The eviction of El Banc Expropiat and the new “gag law”
Since El Banc Expropiat de Gràcia, has been under the threat of eviction, it has been made crystal clear that no eviction will happen without the usual disturbances. A web page has been set up to gather all actions in solidarity with the squat, to keep a visual record of the popular reaction to the eviction. Twice already, El Banc was in court and the owner CaixaCatalunya, the fourth largest savings bank in Spain, was not able to evict them. Now, the offices where El Banc is located were sold to a known speculator, who finally managed to get the courts to rule in favour of the eviction. Since October, the assembly has been guarding the building day and night, in a selfless effort to preserve this collective space.
At this point, most emblematic squats are currently under the threat of eviction. Whilst Barcelona’s squat scene has several times been in such a situation before, the crisis has upped the stakes for those who do not abide by the law. On December 11, the “gag law” severely restricting civil liberties was passed.
NGOs, associations and social movements have joined in opposition to these draconian measures. This bill include many new offences that could carry fines of up to €600,000. Even the sole fact of physically being in a squat could lead to a fine. The eviction of El Banc, shortly after the approval of this national law, gives the opportunity to the Catalan ruling class to show that they are truly committed to the nation’s public and political order. While Catalan politicians have been waving flags of independence and freedom, when one comes down to facts the differences between the two main political parties PP (People’s Party) and CiU (Convergence and Union) become blurry. The apparent division between different national ruling classes dissolves intoa renewed unity when they oppose popular movements.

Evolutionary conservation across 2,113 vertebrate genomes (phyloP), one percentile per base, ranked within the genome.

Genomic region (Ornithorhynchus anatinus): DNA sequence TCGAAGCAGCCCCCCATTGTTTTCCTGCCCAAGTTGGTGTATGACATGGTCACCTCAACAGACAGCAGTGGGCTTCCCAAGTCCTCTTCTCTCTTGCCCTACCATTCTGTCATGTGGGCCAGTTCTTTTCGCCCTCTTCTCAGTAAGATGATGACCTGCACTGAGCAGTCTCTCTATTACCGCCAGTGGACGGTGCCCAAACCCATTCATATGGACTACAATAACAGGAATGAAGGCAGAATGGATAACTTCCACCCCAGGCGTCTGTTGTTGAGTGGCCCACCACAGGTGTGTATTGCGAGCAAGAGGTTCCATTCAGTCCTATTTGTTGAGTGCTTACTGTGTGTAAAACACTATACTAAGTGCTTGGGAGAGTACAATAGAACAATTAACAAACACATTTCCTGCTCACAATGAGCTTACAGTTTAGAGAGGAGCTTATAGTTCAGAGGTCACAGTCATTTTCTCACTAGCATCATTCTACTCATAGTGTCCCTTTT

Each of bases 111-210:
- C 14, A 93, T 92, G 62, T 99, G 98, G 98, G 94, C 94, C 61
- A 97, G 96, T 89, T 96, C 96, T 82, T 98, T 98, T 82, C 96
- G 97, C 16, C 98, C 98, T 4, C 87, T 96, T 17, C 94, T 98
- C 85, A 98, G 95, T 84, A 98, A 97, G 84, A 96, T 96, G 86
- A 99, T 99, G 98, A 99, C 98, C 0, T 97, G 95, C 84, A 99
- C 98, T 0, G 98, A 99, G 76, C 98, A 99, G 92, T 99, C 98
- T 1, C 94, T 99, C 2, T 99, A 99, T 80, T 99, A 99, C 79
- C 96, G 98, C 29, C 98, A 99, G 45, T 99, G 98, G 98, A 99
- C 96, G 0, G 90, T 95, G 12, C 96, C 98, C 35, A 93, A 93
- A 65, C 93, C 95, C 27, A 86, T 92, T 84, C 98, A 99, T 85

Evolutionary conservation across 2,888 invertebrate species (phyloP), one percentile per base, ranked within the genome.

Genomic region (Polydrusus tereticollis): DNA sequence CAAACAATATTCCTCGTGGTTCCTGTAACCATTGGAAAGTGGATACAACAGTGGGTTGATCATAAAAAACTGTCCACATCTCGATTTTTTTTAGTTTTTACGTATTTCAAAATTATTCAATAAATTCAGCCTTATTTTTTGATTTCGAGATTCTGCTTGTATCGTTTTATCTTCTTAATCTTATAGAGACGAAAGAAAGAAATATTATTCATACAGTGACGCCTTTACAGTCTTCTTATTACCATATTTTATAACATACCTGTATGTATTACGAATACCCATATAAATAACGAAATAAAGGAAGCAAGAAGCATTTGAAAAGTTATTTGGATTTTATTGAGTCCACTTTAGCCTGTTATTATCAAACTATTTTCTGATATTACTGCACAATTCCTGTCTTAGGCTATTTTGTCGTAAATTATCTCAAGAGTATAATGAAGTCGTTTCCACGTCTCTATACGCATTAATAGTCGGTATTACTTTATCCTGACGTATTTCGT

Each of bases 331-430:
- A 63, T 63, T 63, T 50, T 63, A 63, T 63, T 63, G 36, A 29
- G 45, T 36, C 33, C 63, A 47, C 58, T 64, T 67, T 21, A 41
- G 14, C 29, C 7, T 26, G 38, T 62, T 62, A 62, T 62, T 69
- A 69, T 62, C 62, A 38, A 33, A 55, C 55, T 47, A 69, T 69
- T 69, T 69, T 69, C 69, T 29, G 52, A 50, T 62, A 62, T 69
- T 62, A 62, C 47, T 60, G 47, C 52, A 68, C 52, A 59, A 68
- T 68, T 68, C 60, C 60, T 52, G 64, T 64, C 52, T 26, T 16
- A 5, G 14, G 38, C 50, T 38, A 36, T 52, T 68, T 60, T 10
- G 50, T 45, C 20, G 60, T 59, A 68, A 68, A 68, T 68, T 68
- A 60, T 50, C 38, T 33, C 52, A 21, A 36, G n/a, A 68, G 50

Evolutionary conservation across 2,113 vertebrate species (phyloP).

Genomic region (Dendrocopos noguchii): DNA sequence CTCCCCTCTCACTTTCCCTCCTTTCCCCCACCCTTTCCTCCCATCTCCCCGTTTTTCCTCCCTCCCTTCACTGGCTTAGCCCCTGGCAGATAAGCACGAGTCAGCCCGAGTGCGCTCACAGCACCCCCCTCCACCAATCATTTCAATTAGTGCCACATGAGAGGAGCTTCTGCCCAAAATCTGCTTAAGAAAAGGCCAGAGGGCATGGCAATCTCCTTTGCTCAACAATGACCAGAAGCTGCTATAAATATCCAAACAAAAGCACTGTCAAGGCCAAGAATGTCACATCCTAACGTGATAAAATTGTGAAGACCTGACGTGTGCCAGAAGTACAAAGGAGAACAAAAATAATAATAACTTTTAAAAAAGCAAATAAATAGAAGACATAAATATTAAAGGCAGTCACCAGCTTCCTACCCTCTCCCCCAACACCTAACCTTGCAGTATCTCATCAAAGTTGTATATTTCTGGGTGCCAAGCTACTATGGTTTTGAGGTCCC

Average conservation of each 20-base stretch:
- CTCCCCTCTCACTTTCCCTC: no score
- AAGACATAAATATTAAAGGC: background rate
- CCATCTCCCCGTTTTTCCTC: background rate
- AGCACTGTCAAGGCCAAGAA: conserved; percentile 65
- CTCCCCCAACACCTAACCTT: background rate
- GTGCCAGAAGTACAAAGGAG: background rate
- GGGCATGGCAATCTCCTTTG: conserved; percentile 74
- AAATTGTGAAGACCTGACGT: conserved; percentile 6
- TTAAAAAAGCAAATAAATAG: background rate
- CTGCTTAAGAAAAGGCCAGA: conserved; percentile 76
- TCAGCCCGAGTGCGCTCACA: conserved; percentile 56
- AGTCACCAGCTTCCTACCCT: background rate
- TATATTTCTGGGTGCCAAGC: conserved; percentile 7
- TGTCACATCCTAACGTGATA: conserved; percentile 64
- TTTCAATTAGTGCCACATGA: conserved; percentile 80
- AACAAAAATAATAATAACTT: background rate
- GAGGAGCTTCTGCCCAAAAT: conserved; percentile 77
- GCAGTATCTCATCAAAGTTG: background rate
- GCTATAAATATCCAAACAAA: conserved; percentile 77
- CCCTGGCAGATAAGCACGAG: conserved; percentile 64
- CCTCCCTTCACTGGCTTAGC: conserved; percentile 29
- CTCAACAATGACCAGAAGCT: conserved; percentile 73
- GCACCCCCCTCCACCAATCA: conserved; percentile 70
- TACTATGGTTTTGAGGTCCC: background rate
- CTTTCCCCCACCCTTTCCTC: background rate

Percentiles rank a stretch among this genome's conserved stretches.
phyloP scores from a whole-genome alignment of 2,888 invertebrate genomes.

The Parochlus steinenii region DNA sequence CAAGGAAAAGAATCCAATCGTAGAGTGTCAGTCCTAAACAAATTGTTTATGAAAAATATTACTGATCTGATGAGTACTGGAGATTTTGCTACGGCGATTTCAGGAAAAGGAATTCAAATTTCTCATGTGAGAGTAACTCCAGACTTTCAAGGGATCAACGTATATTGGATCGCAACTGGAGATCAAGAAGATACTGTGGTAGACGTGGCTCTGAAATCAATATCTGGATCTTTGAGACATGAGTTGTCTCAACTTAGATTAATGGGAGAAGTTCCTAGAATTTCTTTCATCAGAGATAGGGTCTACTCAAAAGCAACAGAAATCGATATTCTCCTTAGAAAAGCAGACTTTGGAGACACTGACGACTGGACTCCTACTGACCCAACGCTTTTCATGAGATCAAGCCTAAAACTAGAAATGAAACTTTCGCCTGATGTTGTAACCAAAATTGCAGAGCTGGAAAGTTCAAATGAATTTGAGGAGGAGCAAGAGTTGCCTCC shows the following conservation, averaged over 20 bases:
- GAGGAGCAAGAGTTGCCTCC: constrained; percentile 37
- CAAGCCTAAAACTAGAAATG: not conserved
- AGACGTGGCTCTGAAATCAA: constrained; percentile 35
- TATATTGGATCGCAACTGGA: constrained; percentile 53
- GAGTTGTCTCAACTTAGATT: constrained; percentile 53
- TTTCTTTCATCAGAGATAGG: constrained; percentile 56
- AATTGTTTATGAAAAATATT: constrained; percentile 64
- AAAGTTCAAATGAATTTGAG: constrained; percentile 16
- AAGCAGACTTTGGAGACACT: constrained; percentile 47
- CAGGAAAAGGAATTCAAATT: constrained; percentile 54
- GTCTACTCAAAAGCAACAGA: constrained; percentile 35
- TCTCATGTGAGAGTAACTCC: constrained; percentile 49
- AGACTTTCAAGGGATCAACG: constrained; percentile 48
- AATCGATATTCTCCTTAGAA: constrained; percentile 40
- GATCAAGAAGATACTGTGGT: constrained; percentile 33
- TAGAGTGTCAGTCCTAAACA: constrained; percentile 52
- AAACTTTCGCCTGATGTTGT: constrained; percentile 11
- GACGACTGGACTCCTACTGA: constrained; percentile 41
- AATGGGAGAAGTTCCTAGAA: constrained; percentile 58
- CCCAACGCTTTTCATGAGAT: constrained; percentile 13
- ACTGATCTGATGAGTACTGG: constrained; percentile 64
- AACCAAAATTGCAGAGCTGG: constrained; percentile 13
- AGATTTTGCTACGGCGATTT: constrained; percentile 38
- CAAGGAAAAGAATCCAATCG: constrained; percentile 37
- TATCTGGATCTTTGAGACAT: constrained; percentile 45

Early in the morning, on December 16, the ‘Spanish “Audiencia Nacional” has started a so-called “anti-terrorist” operation in the context of which 12 people have been arrested so far. Seven of them have not been released and will be kept in jail until further notice. The Kasa de la Muntanya, one of the oldest and most emblematic squats of Barcelona, was raided by the police. The police knocked the door down using great force, a technique that had also been used against Can Vies back in February. As they had no eviction order, the squat remains in place, but the police now have precious information on the building and on the political activity of the CSO. Several agents of the Information Brigade were on the spot, they took computers and phones.
Several “Ateneus” (the traditional Catalan popular social centres) were also searched in order to find proof of “anarchist terrorism”. The notorious “Pandora Operation” is producing moral demons to frighten the population and legitimize the “gag law”.
Protests are occurring throughout the state to protest against the arrest of activists and the implementation of the new law. This is a clear case of how elites join efforts against their common enemy. When the people organise and confront the unjust state of affairs, the conflict between Catalonia and Spain fades out. Catalan authorities had to authorize the Mossos and actually carried out the orders of the “Audiencia Nacional” during the “Pandora Operation”. In other words, most Catalan politicians often spout off about not following orders from the capital Madrid, but this discourse is clearly selective and only applies when the interests of the Catalan elite get in sync with the popular movement for self-determination…
Meanwhile the streets continue to burn.